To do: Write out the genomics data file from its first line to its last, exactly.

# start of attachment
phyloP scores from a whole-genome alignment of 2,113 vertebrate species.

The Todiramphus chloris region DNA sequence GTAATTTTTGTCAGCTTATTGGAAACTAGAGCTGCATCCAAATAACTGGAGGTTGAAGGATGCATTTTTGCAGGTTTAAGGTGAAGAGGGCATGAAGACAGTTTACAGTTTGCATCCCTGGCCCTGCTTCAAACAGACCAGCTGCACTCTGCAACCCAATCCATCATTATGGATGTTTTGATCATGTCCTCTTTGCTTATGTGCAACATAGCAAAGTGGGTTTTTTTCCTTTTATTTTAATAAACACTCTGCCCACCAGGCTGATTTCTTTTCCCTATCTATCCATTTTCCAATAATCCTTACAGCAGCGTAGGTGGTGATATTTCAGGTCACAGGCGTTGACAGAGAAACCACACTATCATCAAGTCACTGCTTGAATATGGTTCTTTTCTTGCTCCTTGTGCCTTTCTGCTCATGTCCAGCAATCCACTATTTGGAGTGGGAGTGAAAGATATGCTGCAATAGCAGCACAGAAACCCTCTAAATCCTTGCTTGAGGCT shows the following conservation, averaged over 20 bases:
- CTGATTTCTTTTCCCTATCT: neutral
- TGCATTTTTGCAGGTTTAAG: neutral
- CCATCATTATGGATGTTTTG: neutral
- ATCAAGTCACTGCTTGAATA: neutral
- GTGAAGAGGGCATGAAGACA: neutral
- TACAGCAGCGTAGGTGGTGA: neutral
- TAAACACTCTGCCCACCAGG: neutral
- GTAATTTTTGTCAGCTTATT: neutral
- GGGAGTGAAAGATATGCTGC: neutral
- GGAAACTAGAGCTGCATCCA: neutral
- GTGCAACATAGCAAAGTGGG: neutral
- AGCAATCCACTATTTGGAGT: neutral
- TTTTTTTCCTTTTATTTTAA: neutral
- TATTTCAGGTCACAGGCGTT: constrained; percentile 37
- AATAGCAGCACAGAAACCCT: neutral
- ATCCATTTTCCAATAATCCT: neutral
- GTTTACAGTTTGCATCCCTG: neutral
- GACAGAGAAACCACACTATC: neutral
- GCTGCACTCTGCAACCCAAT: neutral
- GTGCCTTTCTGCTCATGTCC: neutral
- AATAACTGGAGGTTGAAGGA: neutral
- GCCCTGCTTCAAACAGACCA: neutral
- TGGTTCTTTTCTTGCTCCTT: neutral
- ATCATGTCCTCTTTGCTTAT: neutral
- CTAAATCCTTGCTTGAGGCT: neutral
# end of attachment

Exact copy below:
phyloP scores from a whole-genome alignment of 2,113 vertebrate species.

The Todiramphus chloris region DNA sequence GTAATTTTTGTCAGCTTATTGGAAACTAGAGCTGCATCCAAATAACTGGAGGTTGAAGGATGCATTTTTGCAGGTTTAAGGTGAAGAGGGCATGAAGACAGTTTACAGTTTGCATCCCTGGCCCTGCTTCAAACAGACCAGCTGCACTCTGCAACCCAATCCATCATTATGGATGTTTTGATCATGTCCTCTTTGCTTATGTGCAACATAGCAAAGTGGGTTTTTTTCCTTTTATTTTAATAAACACTCTGCCCACCAGGCTGATTTCTTTTCCCTATCTATCCATTTTCCAATAATCCTTACAGCAGCGTAGGTGGTGATATTTCAGGTCACAGGCGTTGACAGAGAAACCACACTATCATCAAGTCACTGCTTGAATATGGTTCTTTTCTTGCTCCTTGTGCCTTTCTGCTCATGTCCAGCAATCCACTATTTGGAGTGGGAGTGAAAGATATGCTGCAATAGCAGCACAGAAACCCTCTAAATCCTTGCTTGAGGCT shows the following conservation, averaged over 20 bases:
- CTGATTTCTTTTCCCTATCT: neutral
- TGCATTTTTGCAGGTTTAAG: neutral
- CCATCATTATGGATGTTTTG: neutral
- ATCAAGTCACTGCTTGAATA: neutral
- GTGAAGAGGGCATGAAGACA: neutral
- TACAGCAGCGTAGGTGGTGA: neutral
- TAAACACTCTGCCCACCAGG: neutral
- GTAATTTTTGTCAGCTTATT: neutral
- GGGAGTGAAAGATATGCTGC: neutral
- GGAAACTAGAGCTGCATCCA: neutral
- GTGCAACATAGCAAAGTGGG: neutral
- AGCAATCCACTATTTGGAGT: neutral
- TTTTTTTCCTTTTATTTTAA: neutral
- TATTTCAGGTCACAGGCGTT: constrained; percentile 37
- AATAGCAGCACAGAAACCCT: neutral
- ATCCATTTTCCAATAATCCT: neutral
- GTTTACAGTTTGCATCCCTG: neutral
- GACAGAGAAACCACACTATC: neutral
- GCTGCACTCTGCAACCCAAT: neutral
- GTGCCTTTCTGCTCATGTCC: neutral
- AATAACTGGAGGTTGAAGGA: neutral
- GCCCTGCTTCAAACAGACCA: neutral
- TGGTTCTTTTCTTGCTCCTT: neutral
- ATCATGTCCTCTTTGCTTAT: neutral
- CTAAATCCTTGCTTGAGGCT: neutral